He sent for granite, limestone, quartz, and slate,
And sourced the rock from mines across the land,
So all America could fabricate
The racist wall he spitefully had planned.
The hammers hit, the chisels chopped, the splitters slashed;
The wall was built with optimum technique.
Sweat streaked down builders’ faces light as ash
And smooth as hickory and dark as teak.
But when the final rock was hit in place,
There rang a sound—not from the hammer’s head;
A rising hum that started to displace
The prejudice: a song of love instead.
He tried to build a wall, but up we soared,
And welcomed all new immigrants aboard.


They search and find, they order and receive,
A symbol of American wistfulness,
Good products made of U.S. work, retrieved—
It is, of course, the work of immigrants.
They stitch and stamp, they sew and they ship off,
This symbol of restored American pride
In good jobs lost, cut from American cloth—
For him, of course, born into a free ride.
He bids and tans, he fibs and then he fires,
To darn democracy, alter the nation,
And stick to native facts and native hires—
His own workforce made of his worst vexation.
Our leader, New-York-born aristocrat,
Makes immigration great with his red hat.


The choral sound of jungles doesn’t pulse
On common notions of the purest song,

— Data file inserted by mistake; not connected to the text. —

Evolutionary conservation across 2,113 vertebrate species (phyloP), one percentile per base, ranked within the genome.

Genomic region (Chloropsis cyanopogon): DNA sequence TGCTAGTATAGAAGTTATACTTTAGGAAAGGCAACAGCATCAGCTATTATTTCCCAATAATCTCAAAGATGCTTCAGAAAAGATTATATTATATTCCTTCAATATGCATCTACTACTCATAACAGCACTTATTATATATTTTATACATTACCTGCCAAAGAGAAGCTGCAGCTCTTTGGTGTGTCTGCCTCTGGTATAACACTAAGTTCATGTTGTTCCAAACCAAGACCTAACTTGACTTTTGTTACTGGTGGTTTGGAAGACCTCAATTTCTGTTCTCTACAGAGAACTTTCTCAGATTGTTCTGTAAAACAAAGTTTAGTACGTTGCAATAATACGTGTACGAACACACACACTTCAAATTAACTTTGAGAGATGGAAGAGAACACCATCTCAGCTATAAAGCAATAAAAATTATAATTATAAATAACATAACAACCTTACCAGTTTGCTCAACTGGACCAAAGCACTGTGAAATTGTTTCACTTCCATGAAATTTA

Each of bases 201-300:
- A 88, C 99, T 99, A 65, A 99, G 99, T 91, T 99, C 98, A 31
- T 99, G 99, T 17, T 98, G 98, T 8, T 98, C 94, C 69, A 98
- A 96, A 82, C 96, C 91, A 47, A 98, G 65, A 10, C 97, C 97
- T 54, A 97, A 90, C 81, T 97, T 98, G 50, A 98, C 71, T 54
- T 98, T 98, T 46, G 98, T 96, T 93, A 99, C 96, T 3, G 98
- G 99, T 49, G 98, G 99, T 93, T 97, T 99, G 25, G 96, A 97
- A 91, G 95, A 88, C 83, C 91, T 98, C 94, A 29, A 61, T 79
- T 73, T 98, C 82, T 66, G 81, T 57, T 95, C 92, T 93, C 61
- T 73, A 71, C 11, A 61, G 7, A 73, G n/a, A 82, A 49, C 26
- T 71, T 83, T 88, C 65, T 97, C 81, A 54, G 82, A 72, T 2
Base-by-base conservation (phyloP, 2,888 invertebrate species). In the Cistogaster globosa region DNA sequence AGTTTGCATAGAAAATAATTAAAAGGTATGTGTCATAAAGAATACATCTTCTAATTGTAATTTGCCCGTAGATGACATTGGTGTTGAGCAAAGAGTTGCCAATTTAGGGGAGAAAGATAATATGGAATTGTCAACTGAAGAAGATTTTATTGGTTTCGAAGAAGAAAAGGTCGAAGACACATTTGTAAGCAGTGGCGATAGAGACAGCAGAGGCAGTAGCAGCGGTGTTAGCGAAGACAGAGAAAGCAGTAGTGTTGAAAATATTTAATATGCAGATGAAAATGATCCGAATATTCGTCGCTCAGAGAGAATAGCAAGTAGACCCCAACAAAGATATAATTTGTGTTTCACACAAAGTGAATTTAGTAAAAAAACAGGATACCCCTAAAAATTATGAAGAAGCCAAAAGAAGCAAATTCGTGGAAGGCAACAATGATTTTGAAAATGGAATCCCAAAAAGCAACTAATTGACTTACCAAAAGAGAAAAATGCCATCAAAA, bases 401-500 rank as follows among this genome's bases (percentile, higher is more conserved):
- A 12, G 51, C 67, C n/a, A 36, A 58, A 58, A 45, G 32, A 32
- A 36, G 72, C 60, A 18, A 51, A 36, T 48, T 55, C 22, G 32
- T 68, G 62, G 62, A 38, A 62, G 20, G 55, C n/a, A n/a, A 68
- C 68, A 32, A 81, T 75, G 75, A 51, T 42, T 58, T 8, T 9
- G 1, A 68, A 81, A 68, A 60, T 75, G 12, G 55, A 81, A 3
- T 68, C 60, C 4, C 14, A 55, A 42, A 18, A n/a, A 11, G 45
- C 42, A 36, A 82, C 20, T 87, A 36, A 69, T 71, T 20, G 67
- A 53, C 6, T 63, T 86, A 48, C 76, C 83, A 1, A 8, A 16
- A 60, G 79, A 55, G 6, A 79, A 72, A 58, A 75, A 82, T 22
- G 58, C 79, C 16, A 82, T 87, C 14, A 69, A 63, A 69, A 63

No reef weaves through white crags its neon throng,
And all clear minds host clashing impulses.
I’ve been to Hawaii. It’s half Asian.
The past there is the same as everywhere
But for ships’ desertion of the human fair
From canoes, then planes—it’s nowhere’s haven.
Much these invasions cost, but also left
An island’s fact, of skins, and fruit, and surf,
A letting-be, a fighting-back, a law
That speaks to all who have arrived, non-native,
And naturalized. The psychic veil’s a curse
Of pretend homelands. It wasn’t real, brah.


He speaks of unity, presiding high,
And in the House, an aisle-split Congress listens.
New words of mercy strive to rectify
Trump’s tanking political fortunes.
Contagious bigotry has spread, from those
Who aim to execrate the defenseless
To fiercer-hating hands of nameless foes,
Who’d dare to desecrate the offenseless.
With plans to stack the bricks against outsiders,
Repeal help to the poor, untax the rich,
Will this new tone redeem our chief divider,
Along with dangled paths to citizenship?
Trump: a man made of conflicting intents
Now unites the nation in suspense.


Watching others’ lives play out on screen,
I look up to clichés well recreated,
And, fascinated by the plots unseen,
Find inspiration not to be outdated:
A pacifist is braver than a bully,
Rich bankers are the real thieves, by their loans,
And family members sacrifice so fully
That what they gain is love, not more to own.
The dreamers may be black, gay, white, or brown,
And claim their families, places, ways to be;
Some immigrants arrive from out of town
And hear the words for trust, said differently.
In times like these, when peace is out of fashion,
At least the movies point to some compassion.